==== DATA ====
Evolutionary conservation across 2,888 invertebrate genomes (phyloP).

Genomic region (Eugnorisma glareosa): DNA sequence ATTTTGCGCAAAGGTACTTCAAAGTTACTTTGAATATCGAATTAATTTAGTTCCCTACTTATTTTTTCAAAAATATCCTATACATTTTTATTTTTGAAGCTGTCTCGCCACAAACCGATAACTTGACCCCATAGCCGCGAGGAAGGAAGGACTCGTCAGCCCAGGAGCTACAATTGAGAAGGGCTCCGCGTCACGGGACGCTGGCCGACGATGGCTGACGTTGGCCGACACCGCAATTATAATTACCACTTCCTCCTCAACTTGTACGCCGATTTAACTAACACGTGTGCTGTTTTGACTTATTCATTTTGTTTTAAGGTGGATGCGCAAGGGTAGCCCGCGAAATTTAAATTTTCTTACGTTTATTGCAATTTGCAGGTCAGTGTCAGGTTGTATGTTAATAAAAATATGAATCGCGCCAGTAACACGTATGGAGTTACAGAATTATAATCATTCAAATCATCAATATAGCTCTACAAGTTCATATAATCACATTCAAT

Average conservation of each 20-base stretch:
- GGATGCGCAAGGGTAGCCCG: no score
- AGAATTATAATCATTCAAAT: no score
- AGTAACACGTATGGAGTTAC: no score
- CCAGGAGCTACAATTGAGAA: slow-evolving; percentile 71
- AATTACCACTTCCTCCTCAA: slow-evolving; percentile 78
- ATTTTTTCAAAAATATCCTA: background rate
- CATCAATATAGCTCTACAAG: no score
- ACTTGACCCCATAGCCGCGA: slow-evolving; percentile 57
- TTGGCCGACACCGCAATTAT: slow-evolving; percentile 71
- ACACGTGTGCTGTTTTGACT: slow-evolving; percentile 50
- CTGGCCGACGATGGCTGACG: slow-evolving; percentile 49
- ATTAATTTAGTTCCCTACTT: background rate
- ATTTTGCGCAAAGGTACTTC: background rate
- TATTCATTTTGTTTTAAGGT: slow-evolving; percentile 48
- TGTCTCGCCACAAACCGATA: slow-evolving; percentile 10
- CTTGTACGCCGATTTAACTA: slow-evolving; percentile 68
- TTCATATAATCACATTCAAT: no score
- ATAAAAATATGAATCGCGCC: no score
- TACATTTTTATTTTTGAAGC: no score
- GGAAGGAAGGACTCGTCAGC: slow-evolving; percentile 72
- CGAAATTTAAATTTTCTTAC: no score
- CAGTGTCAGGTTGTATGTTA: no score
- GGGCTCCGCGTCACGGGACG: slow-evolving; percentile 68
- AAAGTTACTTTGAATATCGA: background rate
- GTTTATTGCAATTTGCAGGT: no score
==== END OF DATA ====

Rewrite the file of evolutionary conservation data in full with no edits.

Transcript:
Evolutionary conservation across 2,888 invertebrate genomes (phyloP).

Genomic region (Eugnorisma glareosa): DNA sequence ATTTTGCGCAAAGGTACTTCAAAGTTACTTTGAATATCGAATTAATTTAGTTCCCTACTTATTTTTTCAAAAATATCCTATACATTTTTATTTTTGAAGCTGTCTCGCCACAAACCGATAACTTGACCCCATAGCCGCGAGGAAGGAAGGACTCGTCAGCCCAGGAGCTACAATTGAGAAGGGCTCCGCGTCACGGGACGCTGGCCGACGATGGCTGACGTTGGCCGACACCGCAATTATAATTACCACTTCCTCCTCAACTTGTACGCCGATTTAACTAACACGTGTGCTGTTTTGACTTATTCATTTTGTTTTAAGGTGGATGCGCAAGGGTAGCCCGCGAAATTTAAATTTTCTTACGTTTATTGCAATTTGCAGGTCAGTGTCAGGTTGTATGTTAATAAAAATATGAATCGCGCCAGTAACACGTATGGAGTTACAGAATTATAATCATTCAAATCATCAATATAGCTCTACAAGTTCATATAATCACATTCAAT

Average conservation of each 20-base stretch:
- GGATGCGCAAGGGTAGCCCG: no score
- AGAATTATAATCATTCAAAT: no score
- AGTAACACGTATGGAGTTAC: no score
- CCAGGAGCTACAATTGAGAA: slow-evolving; percentile 71
- AATTACCACTTCCTCCTCAA: slow-evolving; percentile 78
- ATTTTTTCAAAAATATCCTA: background rate
- CATCAATATAGCTCTACAAG: no score
- ACTTGACCCCATAGCCGCGA: slow-evolving; percentile 57
- TTGGCCGACACCGCAATTAT: slow-evolving; percentile 71
- ACACGTGTGCTGTTTTGACT: slow-evolving; percentile 50
- CTGGCCGACGATGGCTGACG: slow-evolving; percentile 49
- ATTAATTTAGTTCCCTACTT: background rate
- ATTTTGCGCAAAGGTACTTC: background rate
- TATTCATTTTGTTTTAAGGT: slow-evolving; percentile 48
- TGTCTCGCCACAAACCGATA: slow-evolving; percentile 10
- CTTGTACGCCGATTTAACTA: slow-evolving; percentile 68
- TTCATATAATCACATTCAAT: no score
- ATAAAAATATGAATCGCGCC: no score
- TACATTTTTATTTTTGAAGC: no score
- GGAAGGAAGGACTCGTCAGC: slow-evolving; percentile 72
- CGAAATTTAAATTTTCTTAC: no score
- CAGTGTCAGGTTGTATGTTA: no score
- GGGCTCCGCGTCACGGGACG: slow-evolving; percentile 68
- AAAGTTACTTTGAATATCGA: background rate
- GTTTATTGCAATTTGCAGGT: no score